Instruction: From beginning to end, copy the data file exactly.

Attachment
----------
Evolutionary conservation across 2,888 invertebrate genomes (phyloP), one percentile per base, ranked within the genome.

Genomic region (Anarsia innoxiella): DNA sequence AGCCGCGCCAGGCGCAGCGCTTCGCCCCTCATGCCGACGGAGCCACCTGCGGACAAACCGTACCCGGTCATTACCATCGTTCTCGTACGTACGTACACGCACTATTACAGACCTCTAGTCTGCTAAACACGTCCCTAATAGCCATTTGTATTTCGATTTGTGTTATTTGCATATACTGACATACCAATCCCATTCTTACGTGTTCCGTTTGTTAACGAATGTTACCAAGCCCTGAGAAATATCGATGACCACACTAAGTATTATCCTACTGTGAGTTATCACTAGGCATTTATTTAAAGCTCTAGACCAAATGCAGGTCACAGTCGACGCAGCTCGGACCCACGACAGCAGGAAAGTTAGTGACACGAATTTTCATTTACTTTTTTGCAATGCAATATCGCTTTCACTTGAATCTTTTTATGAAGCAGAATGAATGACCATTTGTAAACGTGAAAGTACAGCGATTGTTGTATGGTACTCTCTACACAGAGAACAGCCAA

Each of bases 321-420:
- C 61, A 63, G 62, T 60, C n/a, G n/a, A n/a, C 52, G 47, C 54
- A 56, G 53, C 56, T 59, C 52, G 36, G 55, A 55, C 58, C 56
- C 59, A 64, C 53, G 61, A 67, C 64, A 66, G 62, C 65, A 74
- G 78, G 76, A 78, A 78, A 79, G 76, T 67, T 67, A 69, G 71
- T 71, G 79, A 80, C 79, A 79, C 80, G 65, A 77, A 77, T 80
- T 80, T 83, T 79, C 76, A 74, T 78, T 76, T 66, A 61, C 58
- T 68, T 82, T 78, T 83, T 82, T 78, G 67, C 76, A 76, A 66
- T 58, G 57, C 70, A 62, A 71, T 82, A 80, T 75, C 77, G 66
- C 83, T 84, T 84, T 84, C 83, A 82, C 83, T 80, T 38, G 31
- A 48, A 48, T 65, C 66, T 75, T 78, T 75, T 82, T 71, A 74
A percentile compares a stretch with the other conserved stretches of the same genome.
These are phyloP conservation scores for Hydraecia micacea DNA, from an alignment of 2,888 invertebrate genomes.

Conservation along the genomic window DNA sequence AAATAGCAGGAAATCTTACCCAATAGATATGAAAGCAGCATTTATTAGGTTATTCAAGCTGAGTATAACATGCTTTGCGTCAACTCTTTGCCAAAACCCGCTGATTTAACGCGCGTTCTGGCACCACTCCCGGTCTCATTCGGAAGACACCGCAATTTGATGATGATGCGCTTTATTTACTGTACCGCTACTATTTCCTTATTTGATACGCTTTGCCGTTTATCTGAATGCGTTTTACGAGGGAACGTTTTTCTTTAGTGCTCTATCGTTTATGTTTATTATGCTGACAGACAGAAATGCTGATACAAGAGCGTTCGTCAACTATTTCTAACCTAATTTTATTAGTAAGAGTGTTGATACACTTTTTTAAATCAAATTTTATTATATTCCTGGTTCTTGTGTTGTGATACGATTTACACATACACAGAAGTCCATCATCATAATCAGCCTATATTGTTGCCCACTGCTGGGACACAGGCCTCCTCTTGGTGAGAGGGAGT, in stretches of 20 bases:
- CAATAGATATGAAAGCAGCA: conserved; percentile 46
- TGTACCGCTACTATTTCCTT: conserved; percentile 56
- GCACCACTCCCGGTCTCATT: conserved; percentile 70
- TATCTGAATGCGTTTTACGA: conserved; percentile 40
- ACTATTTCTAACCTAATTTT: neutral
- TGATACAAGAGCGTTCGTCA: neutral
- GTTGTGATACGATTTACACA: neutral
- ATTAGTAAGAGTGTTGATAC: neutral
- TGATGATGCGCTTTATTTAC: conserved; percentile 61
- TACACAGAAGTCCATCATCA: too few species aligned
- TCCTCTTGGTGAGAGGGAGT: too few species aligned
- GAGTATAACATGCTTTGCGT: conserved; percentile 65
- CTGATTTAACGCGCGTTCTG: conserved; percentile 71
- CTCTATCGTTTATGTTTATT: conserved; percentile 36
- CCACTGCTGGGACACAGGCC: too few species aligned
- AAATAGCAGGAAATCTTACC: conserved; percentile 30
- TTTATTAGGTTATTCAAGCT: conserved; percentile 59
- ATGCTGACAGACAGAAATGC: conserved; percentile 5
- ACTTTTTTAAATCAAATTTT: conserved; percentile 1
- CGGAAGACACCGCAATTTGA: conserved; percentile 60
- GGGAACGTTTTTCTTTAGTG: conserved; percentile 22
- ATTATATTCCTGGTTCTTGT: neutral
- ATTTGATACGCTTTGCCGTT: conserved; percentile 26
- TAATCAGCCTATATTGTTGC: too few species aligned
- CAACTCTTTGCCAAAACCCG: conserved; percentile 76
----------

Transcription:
Evolutionary conservation across 2,888 invertebrate genomes (phyloP), one percentile per base, ranked within the genome.

Genomic region (Anarsia innoxiella): DNA sequence AGCCGCGCCAGGCGCAGCGCTTCGCCCCTCATGCCGACGGAGCCACCTGCGGACAAACCGTACCCGGTCATTACCATCGTTCTCGTACGTACGTACACGCACTATTACAGACCTCTAGTCTGCTAAACACGTCCCTAATAGCCATTTGTATTTCGATTTGTGTTATTTGCATATACTGACATACCAATCCCATTCTTACGTGTTCCGTTTGTTAACGAATGTTACCAAGCCCTGAGAAATATCGATGACCACACTAAGTATTATCCTACTGTGAGTTATCACTAGGCATTTATTTAAAGCTCTAGACCAAATGCAGGTCACAGTCGACGCAGCTCGGACCCACGACAGCAGGAAAGTTAGTGACACGAATTTTCATTTACTTTTTTGCAATGCAATATCGCTTTCACTTGAATCTTTTTATGAAGCAGAATGAATGACCATTTGTAAACGTGAAAGTACAGCGATTGTTGTATGGTACTCTCTACACAGAGAACAGCCAA

Each of bases 321-420:
- C 61, A 63, G 62, T 60, C n/a, G n/a, A n/a, C 52, G 47, C 54
- A 56, G 53, C 56, T 59, C 52, G 36, G 55, A 55, C 58, C 56
- C 59, A 64, C 53, G 61, A 67, C 64, A 66, G 62, C 65, A 74
- G 78, G 76, A 78, A 78, A 79, G 76, T 67, T 67, A 69, G 71
- T 71, G 79, A 80, C 79, A 79, C 80, G 65, A 77, A 77, T 80
- T 80, T 83, T 79, C 76, A 74, T 78, T 76, T 66, A 61, C 58
- T 68, T 82, T 78, T 83, T 82, T 78, G 67, C 76, A 76, A 66
- T 58, G 57, C 70, A 62, A 71, T 82, A 80, T 75, C 77, G 66
- C 83, T 84, T 84, T 84, C 83, A 82, C 83, T 80, T 38, G 31
- A 48, A 48, T 65, C 66, T 75, T 78, T 75, T 82, T 71, A 74
A percentile compares a stretch with the other conserved stretches of the same genome.
These are phyloP conservation scores for Hydraecia micacea DNA, from an alignment of 2,888 invertebrate genomes.

Conservation along the genomic window DNA sequence AAATAGCAGGAAATCTTACCCAATAGATATGAAAGCAGCATTTATTAGGTTATTCAAGCTGAGTATAACATGCTTTGCGTCAACTCTTTGCCAAAACCCGCTGATTTAACGCGCGTTCTGGCACCACTCCCGGTCTCATTCGGAAGACACCGCAATTTGATGATGATGCGCTTTATTTACTGTACCGCTACTATTTCCTTATTTGATACGCTTTGCCGTTTATCTGAATGCGTTTTACGAGGGAACGTTTTTCTTTAGTGCTCTATCGTTTATGTTTATTATGCTGACAGACAGAAATGCTGATACAAGAGCGTTCGTCAACTATTTCTAACCTAATTTTATTAGTAAGAGTGTTGATACACTTTTTTAAATCAAATTTTATTATATTCCTGGTTCTTGTGTTGTGATACGATTTACACATACACAGAAGTCCATCATCATAATCAGCCTATATTGTTGCCCACTGCTGGGACACAGGCCTCCTCTTGGTGAGAGGGAGT, in stretches of 20 bases:
- CAATAGATATGAAAGCAGCA: conserved; percentile 46
- TGTACCGCTACTATTTCCTT: conserved; percentile 56
- GCACCACTCCCGGTCTCATT: conserved; percentile 70
- TATCTGAATGCGTTTTACGA: conserved; percentile 40
- ACTATTTCTAACCTAATTTT: neutral
- TGATACAAGAGCGTTCGTCA: neutral
- GTTGTGATACGATTTACACA: neutral
- ATTAGTAAGAGTGTTGATAC: neutral
- TGATGATGCGCTTTATTTAC: conserved; percentile 61
- TACACAGAAGTCCATCATCA: too few species aligned
- TCCTCTTGGTGAGAGGGAGT: too few species aligned
- GAGTATAACATGCTTTGCGT: conserved; percentile 65
- CTGATTTAACGCGCGTTCTG: conserved; percentile 71
- CTCTATCGTTTATGTTTATT: conserved; percentile 36
- CCACTGCTGGGACACAGGCC: too few species aligned
- AAATAGCAGGAAATCTTACC: conserved; percentile 30
- TTTATTAGGTTATTCAAGCT: conserved; percentile 59
- ATGCTGACAGACAGAAATGC: conserved; percentile 5
- ACTTTTTTAAATCAAATTTT: conserved; percentile 1
- CGGAAGACACCGCAATTTGA: conserved; percentile 60
- GGGAACGTTTTTCTTTAGTG: conserved; percentile 22
- ATTATATTCCTGGTTCTTGT: neutral
- ATTTGATACGCTTTGCCGTT: conserved; percentile 26
- TAATCAGCCTATATTGTTGC: too few species aligned
- CAACTCTTTGCCAAAACCCG: conserved; percentile 76